So, I guess I need to start of by addressing the elephant in the room… I am painfully aware that I haven’t blogged for 249 days… To anyone that is new here (welcome!), when I left off on September 4th I was bracing myself for Hurricane Irma and naively assuming that nothing too bad would happen. Needless to say that wasn’t quite the case.
Unfortunately, I still find it very hard to read or watch anything hurricane-related, and the idea of writing about it has been a source of a lot of anxiety for me. Maybe one day there will be a hurricane post, but it certainly won’t be today. I’m sorry. Anyway… enough of the metaphorical elephant, can we talk about literal elephants now??
We recently got back from the most wonderful Asian adventures (more on these to come!), comprising four countries, six cities and a good few bucket-list items checked. One of the ones I had most been looking forward to was visiting the elephants in Thailand! And it certainly did not disappoint…
Chiang Mai was the last city on our itinerary, and I had patiently been waiting for our elephant encounter. I knew that I wanted to find an ethical elephant sanctuary, with no riding, tying up or stress for the elephants and fortunately Lanna Kingdom Elephant Sanctuary delivered the exact elephant experience we were looking for.
Lanna Kingdom Elephant Sanctuary is about an hour’s drive North of Chiang Mai. We were met by our friendly guide bright and early at our hotel and we hit the road, stopping along the way to gather up the rest of our group. (Lanna Kingdom restrict their groups to less than 15 people so that the elephants don’t get overwhelmed and so that each visitor can get some time getting to know the elephants.)
We arrived to Lanna Kingdom and quickly changed into the more elephant suitable attire that they provide (you’re going to get wet and muddy, in the best way possible, so keep that in mind!) all the while marveling at the five magnificent creatures just strolling around.
Each of the elephants has their own mahout and you are introduced to the elephants with them. We had arrived just in time for breakfast so first on the agenda was handing them their corn and bananas. We also received a quick but informative briefing about the sanctuary and the elephants themselves, a little about their background and characters. All of their elephants have been purchased from logging camps, riding camps or circuses and many of them still bear the scars and the branding from their previous homes. It is fantastic to know that they can live out the rest of their days safely at Lanna Kingdom Elephant Sanctuary. They all have big personalities (excuse the pun) but none more so than the baby of the bunch, little Lanna, sooooo mischievous – you couldn’t help but feel for her mahout as she lead him on a merry dance around the property, charging around and generally misbehaving as only a little elephant can.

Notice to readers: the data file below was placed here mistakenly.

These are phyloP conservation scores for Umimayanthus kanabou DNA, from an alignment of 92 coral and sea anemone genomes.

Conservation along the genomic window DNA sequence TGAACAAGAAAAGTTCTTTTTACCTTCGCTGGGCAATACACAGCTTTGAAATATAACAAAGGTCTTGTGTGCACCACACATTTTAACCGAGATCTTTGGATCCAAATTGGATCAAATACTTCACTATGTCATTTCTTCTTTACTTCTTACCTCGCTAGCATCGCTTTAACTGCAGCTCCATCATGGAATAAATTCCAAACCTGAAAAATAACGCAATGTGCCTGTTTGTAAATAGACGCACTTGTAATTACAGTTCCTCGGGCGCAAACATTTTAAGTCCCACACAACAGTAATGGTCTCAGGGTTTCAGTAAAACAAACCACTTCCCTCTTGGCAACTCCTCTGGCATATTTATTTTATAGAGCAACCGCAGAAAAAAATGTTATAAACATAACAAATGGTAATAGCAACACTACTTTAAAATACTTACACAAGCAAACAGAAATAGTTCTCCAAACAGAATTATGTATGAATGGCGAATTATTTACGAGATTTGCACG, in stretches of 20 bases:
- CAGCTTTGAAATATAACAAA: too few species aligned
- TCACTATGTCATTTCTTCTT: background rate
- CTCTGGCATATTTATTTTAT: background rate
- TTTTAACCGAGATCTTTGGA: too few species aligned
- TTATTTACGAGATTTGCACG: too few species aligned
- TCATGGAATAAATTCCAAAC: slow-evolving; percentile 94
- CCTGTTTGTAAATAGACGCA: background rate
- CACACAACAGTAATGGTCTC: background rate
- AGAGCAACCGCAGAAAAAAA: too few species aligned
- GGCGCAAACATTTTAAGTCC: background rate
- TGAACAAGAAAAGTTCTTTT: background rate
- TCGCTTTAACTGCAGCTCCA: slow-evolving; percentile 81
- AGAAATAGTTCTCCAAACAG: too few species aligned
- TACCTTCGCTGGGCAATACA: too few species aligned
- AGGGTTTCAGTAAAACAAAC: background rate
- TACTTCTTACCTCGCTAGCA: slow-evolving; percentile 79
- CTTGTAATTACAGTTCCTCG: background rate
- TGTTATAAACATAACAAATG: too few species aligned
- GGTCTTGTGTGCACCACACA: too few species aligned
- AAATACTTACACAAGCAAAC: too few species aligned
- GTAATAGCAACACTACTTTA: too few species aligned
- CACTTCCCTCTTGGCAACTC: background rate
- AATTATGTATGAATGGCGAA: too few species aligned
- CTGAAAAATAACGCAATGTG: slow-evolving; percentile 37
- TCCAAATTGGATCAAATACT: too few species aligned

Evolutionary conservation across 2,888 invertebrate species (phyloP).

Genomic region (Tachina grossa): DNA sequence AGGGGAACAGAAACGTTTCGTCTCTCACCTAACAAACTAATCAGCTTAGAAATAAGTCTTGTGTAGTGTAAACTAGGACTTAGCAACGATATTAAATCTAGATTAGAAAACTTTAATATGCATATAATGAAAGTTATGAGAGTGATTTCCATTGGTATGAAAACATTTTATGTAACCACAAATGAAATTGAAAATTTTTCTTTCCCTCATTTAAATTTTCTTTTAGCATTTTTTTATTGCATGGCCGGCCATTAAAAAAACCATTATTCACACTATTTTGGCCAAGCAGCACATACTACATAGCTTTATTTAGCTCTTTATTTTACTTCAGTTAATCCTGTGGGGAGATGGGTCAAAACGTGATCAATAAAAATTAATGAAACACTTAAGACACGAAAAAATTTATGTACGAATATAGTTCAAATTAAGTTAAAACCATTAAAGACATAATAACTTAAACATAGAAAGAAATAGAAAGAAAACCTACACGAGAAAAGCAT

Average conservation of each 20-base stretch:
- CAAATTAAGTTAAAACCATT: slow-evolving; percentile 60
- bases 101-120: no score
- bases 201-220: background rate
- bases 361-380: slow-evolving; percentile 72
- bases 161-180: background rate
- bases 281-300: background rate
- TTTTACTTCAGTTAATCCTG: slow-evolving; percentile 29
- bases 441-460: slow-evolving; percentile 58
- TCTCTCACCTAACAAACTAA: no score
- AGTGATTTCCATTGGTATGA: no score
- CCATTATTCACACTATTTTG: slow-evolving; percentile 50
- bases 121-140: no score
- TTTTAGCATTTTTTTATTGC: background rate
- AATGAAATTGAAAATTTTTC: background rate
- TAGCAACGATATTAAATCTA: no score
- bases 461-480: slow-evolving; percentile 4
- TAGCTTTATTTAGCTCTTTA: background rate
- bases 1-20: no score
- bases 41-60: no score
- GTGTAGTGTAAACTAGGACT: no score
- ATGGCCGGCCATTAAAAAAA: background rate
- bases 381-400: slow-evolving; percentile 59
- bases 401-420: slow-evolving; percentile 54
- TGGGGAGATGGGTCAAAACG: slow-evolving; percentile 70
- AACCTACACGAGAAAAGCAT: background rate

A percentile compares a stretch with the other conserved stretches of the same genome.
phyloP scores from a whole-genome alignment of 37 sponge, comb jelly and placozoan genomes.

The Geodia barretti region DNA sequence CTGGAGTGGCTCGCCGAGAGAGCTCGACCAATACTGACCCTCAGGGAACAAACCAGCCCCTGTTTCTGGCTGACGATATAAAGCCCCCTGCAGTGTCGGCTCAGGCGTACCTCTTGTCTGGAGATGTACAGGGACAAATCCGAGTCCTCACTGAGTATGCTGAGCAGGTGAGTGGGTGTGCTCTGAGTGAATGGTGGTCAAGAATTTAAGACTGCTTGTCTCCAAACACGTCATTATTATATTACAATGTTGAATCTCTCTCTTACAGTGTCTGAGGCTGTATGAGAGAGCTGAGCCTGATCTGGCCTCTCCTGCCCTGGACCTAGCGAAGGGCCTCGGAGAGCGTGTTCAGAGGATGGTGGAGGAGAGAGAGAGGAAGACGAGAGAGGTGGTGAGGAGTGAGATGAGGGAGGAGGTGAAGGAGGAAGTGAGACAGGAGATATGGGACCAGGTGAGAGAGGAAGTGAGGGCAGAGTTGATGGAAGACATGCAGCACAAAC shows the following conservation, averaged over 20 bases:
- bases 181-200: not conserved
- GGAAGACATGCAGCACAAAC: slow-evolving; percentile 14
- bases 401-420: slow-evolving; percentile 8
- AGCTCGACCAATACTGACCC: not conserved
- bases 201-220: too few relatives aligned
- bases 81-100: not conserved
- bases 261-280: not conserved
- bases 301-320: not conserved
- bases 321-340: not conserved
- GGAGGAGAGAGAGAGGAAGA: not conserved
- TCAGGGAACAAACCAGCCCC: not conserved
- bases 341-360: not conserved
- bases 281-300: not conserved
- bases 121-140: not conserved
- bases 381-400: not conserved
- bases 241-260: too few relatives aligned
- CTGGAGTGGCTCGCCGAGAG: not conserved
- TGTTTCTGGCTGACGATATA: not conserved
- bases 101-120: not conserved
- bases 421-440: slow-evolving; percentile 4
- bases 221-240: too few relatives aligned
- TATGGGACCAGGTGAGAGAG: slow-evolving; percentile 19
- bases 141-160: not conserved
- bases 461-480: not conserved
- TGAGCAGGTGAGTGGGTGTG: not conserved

After feeding the elephants (a bizarre experience that I can only liken to trying to post food into the nozzle of a very wet vacuum cleaner) their bananas (be sure to remember to say ‘di di’ (good girl) when she takes one). We then headed down to the river to start bathing the elephants. The schedule at Lanna Kingdom Elephant Sanctuary is pretty fluid, the same items need to get done every day, but they are somewhat lead by the elephants and what they’re in the mood for.
We also helped out making the elephant ‘medicine balls’ – just three ingredients, these are needed to keep our favourite pachyderms ‘regular’. Banana is muddled with sugarcane and sour tamarind in a large pestle and mortar before being scooped out and fed to them. The sweetness of the sugarcane and their favourite bananas help to make the sour tamarind (the key ingredient) more palatable.
Lastly it was mud spa time, definitely the messiest but probably the most fun, the elephants head to the water hole so that you can rub the mud into their skin, which is necessary to keep their skin healthy.
There’s always time for a water fight too…
Before heading back into the city there is just enough time for lunch! Delicious vegetarian pad Thai and slices of fresh watermelon we’re waiting for us. All the tasty food smells proved a bit too much of a temptation for baby Lanna and she squeezed herself into the enclosure in order to try and steal some watermelon.
We opted for the half day tour and we found that was the perfect amount of time with the elephants and still allowed us time to explore Chiang Mai. The cost of our tour was B2,500. More about the tour options available can be found on their website here.
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